a plentiful country, to say the least. Now direct these remarks to the prediction of Ja Of the adjacent district of Kesroan, which Volney cob: “ Naphtali shall inhabit a country so rich, so tells us is similar to this side of mount Lebanon, Le fertile, so quiet, so unmolested, that after having fed Roque says, p. 220. Nothing equals the fertility of to the full, on the most nutritious pasturage, he shall the lands in Kesroan : mulberry-trees for the silkshoot out branches, i.e. antlers, &c. of the most mag worms; vineyards, whose wine is excellent; olivenificent, and even majestic magnitude.” Thus does trees, tall as oaks; meadows, pasturage, corn, and the patriarch denote the happy lot of Naphtali; fruit of all kinds. Such are the riches of this agree

able country, which besides abounds in cattle, large with an impossibility, and a contradiction; especand small, in birds of game, and in beasts of chase. ially, while we have such evident marks of verisimSo beautiful a country, situated in a climate which I ility and propriety, in favour of the sentiment and think is the mildest and most temperate of Syria, translation we have proposed. seems to contribute, in some manner, to the kindness

EXPLANATION OF THE PLATE. of disposition, to the gentle inclinations, and to the praise worthy manners of the inhabitants.

A. Is the head of a hind, or female deer, which He proceeds to say yet stronger things of the in sex usually has no horns; though some have been habitants of that country, whereof he is particularly found with

small horns ; probably from ample feeding. speaking ; but I presume what has been offered to The attitude of this figure is listening, but braying at the reader is sufficient to justify the patriarch Jacob the same time. in allegorizing the character and the situation of Naph B. Is a stag of four years old; at which period he tali, under an allusion to a deer, rather than to any is well able to seek his own provision, and to roam at wild beast of a savage and ferocious nature, as he large in the forest. The antlers, with which he is does some of his other children.

furnished, are now in fair condition, and not unequal It is supposed, that, in the allegory, the branching to those of the generality of his age and species. horns of this deer denote fertility in children; and it C. Is the head of a stag, which, from having fed is remarked, that though only four sons are reckoned at pleasure in one of the forests of Germany, has acto Naphtali, when he went down to Egypt, Gen. quired very large antlers, very thick stems, very xlvi. 24. yet his tribe at the Exodus numbered broad horns, and so spreading, that the points they above 50,000 men. I need not add any remarks form amount to no less a number than sixty-six. Let on the maintenance, and even increase, of this pop- him, then, stand as a proof of the effects of liberty and ulation, when settled in a country such as is above plenty, like the son of Jacob, to whom he forms an described.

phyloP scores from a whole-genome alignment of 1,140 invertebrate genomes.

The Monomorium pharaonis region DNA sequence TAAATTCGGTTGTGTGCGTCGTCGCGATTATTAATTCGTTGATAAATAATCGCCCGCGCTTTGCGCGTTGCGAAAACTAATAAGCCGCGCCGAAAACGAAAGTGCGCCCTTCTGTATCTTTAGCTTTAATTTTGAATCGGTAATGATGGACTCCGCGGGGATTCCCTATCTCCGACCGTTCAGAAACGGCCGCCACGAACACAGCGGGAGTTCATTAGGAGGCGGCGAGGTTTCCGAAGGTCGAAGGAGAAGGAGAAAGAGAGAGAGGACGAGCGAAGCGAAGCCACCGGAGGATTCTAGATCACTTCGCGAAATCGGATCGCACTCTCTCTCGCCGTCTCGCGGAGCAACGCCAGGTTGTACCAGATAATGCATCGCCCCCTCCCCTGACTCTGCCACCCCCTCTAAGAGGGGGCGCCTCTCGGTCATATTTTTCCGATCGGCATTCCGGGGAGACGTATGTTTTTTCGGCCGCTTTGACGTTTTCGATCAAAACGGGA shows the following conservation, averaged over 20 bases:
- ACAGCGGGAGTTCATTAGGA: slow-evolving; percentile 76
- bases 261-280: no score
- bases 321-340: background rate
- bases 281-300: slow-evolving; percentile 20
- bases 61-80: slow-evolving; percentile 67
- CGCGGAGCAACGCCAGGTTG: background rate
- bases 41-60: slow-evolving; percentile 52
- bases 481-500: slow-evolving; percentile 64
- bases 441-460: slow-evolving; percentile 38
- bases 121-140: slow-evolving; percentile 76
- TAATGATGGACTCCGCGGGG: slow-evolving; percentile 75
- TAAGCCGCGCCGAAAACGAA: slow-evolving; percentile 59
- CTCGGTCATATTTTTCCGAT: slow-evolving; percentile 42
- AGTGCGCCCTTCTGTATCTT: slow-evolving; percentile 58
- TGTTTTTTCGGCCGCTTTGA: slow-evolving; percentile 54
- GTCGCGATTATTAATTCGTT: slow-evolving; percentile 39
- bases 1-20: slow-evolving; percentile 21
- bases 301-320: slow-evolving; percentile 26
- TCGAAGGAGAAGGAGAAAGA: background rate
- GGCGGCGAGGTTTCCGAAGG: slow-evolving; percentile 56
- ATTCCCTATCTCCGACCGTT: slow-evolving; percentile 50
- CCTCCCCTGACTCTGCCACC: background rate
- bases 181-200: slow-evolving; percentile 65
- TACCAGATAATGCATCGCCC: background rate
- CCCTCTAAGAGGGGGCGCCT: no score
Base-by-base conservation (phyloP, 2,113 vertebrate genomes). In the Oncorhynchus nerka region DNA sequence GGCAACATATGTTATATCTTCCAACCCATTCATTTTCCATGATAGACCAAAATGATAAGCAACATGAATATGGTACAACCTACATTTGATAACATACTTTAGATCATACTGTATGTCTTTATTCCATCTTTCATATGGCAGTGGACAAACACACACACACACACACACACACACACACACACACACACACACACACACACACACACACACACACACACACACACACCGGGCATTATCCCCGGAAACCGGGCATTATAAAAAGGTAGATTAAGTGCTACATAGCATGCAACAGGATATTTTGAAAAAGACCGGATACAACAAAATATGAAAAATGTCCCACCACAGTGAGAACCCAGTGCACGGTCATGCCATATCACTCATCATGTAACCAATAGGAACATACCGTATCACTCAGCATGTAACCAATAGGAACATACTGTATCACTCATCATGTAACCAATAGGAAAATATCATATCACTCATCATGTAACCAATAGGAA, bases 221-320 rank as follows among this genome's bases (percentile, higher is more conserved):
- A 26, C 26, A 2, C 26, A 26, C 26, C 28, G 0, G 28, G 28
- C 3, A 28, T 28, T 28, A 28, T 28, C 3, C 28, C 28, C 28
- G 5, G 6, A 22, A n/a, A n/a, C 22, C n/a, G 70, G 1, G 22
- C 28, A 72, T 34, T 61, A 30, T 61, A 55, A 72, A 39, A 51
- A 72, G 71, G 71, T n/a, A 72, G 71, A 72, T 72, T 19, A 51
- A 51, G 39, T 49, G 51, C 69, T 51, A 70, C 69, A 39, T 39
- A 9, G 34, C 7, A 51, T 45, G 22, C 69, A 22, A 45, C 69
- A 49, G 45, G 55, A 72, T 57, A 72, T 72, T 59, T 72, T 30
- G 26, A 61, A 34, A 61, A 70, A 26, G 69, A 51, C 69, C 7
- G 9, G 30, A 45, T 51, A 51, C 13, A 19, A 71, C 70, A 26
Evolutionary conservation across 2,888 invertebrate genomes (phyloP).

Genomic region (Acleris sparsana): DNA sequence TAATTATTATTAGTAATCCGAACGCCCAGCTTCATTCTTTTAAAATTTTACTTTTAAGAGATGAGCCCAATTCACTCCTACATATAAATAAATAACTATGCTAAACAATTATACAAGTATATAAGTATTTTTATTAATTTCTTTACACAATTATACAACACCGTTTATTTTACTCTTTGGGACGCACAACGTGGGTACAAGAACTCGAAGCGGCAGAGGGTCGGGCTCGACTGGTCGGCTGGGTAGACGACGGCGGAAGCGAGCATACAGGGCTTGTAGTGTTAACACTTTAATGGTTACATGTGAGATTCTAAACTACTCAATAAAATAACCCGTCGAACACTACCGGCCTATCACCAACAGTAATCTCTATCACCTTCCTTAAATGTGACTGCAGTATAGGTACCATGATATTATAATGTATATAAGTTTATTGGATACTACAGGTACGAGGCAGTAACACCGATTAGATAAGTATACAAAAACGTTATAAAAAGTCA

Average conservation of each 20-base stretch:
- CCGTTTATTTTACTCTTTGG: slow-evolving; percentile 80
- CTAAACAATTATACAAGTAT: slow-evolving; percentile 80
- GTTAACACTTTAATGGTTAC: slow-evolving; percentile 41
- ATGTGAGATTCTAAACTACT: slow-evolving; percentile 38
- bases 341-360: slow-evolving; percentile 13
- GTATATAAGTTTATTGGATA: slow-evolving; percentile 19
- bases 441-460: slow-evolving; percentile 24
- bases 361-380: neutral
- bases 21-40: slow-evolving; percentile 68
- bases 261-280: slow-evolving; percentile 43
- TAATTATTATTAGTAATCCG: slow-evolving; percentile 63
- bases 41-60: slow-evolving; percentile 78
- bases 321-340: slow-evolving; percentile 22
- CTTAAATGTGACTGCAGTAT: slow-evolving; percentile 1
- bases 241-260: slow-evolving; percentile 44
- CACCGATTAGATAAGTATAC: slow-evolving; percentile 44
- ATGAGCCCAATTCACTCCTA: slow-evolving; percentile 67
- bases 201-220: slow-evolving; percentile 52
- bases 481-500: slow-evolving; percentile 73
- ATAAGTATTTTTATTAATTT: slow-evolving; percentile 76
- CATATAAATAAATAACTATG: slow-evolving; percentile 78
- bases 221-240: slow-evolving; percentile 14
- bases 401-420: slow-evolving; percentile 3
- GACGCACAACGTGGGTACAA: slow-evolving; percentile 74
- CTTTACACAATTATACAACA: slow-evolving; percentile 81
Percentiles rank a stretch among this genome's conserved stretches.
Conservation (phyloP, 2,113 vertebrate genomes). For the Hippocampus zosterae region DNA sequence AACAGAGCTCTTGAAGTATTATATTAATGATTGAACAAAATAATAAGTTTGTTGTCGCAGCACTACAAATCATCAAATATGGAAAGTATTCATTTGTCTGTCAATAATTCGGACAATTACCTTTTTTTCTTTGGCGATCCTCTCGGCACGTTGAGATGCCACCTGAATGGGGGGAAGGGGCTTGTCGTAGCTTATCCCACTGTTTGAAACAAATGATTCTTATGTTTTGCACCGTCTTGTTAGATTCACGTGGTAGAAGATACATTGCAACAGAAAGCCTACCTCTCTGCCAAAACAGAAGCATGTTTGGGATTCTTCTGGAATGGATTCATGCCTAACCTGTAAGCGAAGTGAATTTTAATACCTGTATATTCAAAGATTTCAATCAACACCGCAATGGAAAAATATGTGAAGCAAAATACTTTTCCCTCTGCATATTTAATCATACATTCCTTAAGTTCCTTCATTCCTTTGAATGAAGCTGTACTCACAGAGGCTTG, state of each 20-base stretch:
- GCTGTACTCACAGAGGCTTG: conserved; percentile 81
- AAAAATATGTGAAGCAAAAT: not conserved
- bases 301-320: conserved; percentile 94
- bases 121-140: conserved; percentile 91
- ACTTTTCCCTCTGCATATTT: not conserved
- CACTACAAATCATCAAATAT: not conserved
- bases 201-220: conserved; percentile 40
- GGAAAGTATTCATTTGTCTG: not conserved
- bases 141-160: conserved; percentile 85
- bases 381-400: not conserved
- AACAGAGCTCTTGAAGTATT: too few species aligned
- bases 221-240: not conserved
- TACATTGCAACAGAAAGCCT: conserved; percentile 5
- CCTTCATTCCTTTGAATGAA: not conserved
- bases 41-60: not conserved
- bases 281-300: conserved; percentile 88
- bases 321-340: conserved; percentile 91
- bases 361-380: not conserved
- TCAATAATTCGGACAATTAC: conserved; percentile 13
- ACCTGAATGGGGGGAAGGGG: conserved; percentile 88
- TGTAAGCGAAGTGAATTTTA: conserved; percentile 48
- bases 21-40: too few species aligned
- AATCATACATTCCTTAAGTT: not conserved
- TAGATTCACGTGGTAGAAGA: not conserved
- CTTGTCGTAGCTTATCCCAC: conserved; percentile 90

object of comparison. N.B. In Buffon, the reader may see the connection of this idea with those already suggested.

NAPHTALI IS A I presume now to conclude, that we are under no necessity of recurring to the simile of a tree, in order And, by the effect of plentiful feeding,

SHOOTING OUT AMPLE ANTLERS! to reduce this passage to clear and simple meaning : still less are we obliged to retain the mistaken ren N.B. These figures are from Ridinger, a famous dering of our public translation, which presents us German painter of animals.



The Plate before us is copied from a design an- gether, and intimately commixed, by constant exernexed to “A Voyage to Barbary, for the Redemp- tion and labour, continued incessantly, during many tion of Captives. It was drawn by capt. Henry hours. Boyd, while in a state of slavery; and therefore may be This mixture is then carried in baskets, to those considered as authentic: if it boast no great elegance who pour it into the cases for its consolidation ; these as a design. I doubt, the captain found it too correct workmen beat it firmly into its place, and when it is as a representation in point of fact.

hardened, they remove the boards from around it, It shews the employments, the treatment, and the and apply them elsewhere, as wanted in the continuacondition, of those who have had the misfortune to tion of the wall. Others of the workmen are employfall into the state of slavery among the Moors, and is ed in hewing stones, and preparing them for the fairly applicable to the whole of Africa : I think it stronger parts of the building : such as the corners, corresponds with the state to which the Israelites were entrances, openings, &c. reduced in Egypt, and as such I offer it to the reader. A. The furnace. This is the only delineation of

The employment of slaves, as appears by our an Eastern furnace which I have yet met with. I Plate, is, building in its various branches ; as, attend- suppose its construction is for the purpose of burning the furnace; which, I suppose, is for the burning ing lime; because I do not see how it is applicable of lime, in this delineation; sifting the materials for to the burning of brick. m ng mortar; which mortar is not of that kind to We have in the Hebrew three words rendered by be laid between bricks in their courses, but of a mix- our translators “furnace." ture to be poured into frames, &c. there to set, and 1st, Cabashen , which is used where we read, harden, and form the wall itself. After the ingredi- Exod. ix. 8, 10. Moses took handfuls of ashes of ents of the mortar are sifted, they are well beaten to- the furnace, and sprinkled them up toward heaven.